The province tends to prioritize the southern half of the province when it makes large infrastructure investments. Despite automation and changing technologies, the northern B.C. economy is still largely dominated by resource industries. Forestry, mining, and the energy sector still serve as a backbone for the rural northern economy, despite economic diversification efforts on the part of northern rural municipalities.

In terms of economic structure and attitude, northern B.C. residents are more like northern Albertans. People in Kitimat feel alienated from the latte-drinking urbanites in B.C.’s capital city of Victoria. Granted, however, that the  B.C. Premier has stood up for major projects that would benefit the north, such as the Coastal GasLink project. However, this doesn’t change a basic alienation that the north feels from the core of political power in the province. 

A similar situation has occurred in northwestern Ontario where large communities such as Kenora have felt ongoing neglect from a distant and unresponsive government in Queen’s Park and have seriously discussed joining Manitoba. Many felt that on issues such as the forest economy and on healthcare, Ontario seriously neglected them. At one point, a disgruntled community in southwestern Manitoba wanted to join Saskatchewan. 

This might be the perfect time for northern British Columbians to raise the stakes in the discussion by raising the “S” word. The real possibility of separation might be what the out-of-touch B.C. provincial government needs to prioritize northern concerns. 

In November of last year, the Frontier Centre for Public Policy released a major policy paper that discussed redrawing the provincial boundaries of Alberta and Saskatchewan to provide tidewater access to both provinces. 

Residents of Northern B.C. – both from Indigenous and non-Indigenous communities – should consider and perhaps leverage such proposals, such as joining Alberta. First Nations in northern British Columba might have more success in forwarding their issues of self-government and nation-to-nation dialogue, especially with the focus on reconciliation.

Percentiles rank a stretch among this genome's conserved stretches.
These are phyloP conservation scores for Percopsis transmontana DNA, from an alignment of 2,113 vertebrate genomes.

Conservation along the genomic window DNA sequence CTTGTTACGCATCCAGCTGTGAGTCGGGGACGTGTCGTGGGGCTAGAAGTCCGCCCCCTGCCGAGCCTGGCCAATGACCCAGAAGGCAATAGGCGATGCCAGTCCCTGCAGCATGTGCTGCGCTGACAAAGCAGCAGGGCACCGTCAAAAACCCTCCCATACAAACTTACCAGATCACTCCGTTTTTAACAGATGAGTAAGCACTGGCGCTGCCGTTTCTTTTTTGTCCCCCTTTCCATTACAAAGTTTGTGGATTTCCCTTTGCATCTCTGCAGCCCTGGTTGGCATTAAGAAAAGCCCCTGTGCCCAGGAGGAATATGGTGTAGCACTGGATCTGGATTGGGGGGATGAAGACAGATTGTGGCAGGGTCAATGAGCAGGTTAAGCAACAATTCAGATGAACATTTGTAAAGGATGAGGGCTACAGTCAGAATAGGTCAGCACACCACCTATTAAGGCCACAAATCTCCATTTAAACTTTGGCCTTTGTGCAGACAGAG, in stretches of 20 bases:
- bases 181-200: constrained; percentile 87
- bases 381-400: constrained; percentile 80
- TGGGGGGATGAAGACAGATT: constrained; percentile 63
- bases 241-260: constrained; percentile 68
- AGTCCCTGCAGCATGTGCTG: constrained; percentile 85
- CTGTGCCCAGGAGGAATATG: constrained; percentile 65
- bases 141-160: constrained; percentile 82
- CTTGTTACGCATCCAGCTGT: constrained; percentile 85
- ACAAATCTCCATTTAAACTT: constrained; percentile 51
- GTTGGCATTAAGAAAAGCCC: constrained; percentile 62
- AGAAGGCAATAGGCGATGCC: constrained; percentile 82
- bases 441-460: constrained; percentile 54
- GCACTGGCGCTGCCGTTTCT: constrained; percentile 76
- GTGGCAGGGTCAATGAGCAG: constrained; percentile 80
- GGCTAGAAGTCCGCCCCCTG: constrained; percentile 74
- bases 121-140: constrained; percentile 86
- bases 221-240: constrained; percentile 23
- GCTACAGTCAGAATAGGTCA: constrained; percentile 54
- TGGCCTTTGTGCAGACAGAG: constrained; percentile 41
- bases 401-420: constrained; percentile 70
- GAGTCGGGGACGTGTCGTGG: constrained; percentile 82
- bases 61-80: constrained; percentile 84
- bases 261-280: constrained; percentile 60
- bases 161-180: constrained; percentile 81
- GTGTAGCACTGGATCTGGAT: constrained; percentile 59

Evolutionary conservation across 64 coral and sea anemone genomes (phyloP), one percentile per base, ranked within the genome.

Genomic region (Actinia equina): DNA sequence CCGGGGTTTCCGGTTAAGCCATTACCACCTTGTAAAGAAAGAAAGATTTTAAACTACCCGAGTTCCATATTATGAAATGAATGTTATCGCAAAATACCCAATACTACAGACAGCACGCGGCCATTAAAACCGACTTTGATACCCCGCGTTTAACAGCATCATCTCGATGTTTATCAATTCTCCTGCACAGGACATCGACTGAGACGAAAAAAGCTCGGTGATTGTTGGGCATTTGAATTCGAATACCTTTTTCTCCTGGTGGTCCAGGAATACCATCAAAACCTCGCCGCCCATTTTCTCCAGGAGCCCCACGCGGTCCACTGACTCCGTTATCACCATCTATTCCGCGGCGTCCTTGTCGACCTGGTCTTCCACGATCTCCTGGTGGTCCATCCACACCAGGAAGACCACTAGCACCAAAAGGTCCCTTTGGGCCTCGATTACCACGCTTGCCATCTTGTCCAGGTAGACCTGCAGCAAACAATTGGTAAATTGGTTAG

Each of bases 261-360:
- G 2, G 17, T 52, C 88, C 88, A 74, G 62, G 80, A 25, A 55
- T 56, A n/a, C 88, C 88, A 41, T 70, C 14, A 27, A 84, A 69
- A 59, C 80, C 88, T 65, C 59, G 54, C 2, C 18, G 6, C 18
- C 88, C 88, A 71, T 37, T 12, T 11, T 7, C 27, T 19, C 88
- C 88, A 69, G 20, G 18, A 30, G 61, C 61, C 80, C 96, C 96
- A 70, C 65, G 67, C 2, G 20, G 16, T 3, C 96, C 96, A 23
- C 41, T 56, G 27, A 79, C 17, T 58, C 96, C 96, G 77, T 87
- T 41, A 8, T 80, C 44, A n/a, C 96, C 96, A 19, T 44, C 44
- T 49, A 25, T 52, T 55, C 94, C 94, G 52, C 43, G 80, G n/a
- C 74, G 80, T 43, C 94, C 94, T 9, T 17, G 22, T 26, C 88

If residents of northern B.C. entertained the possibility of joining Alberta, Alberta would need to extend an offer to northern British Columbia residents explaining the benefits of joining Alberta. Northern B.C. would need to inform the Alberta government of the problems they are facing which propelled them to leave British Columbia. Alberta could then address those problems and offer residents of Northern B.C. a better deal. 

During the Quebec secession crisis, there were some Quebec Indigenous leaders who did not reject the sovereigntist cause completely, instead, asking the leaders of the Quebec sovereignty movement what they would offer them. Being pragmatic, they realized that if they could not stop or fight the secession vote, they would settle for a better deal from a sovereign Quebec government than the one they had with a united Canada. Both Indigenous and non-Indigenous communities in northern B.C. should adopt a similar attitude and posture. 

A very attractive element of northern B.C. joining Alberta would be the promise of permanent coastal access for Alberta’s energy sector, which would greatly benefit many communities and First Nations of northern B.C. 

Alternatively, rocking the political boat with talk of redrawing provincial boundaries could be enough to finally awaken the British Columbia government to the seriousness of northern alienation in their province. This could finally force the province to adopt a serious plan for the north, that includes investment in necessary infrastructure.  

Mayors in northern B.C. communities should be able to get the premier on the phone and receive attention on pressing matters. Industries such as forestry, mining, and energy should receive as much attention as issues that concern Metro Vancouver and among suburbanites in the Lower Mainland. 

Raising the spectre of redrawn borders might just be enough to force the province to deal with its Northern Alienation problems.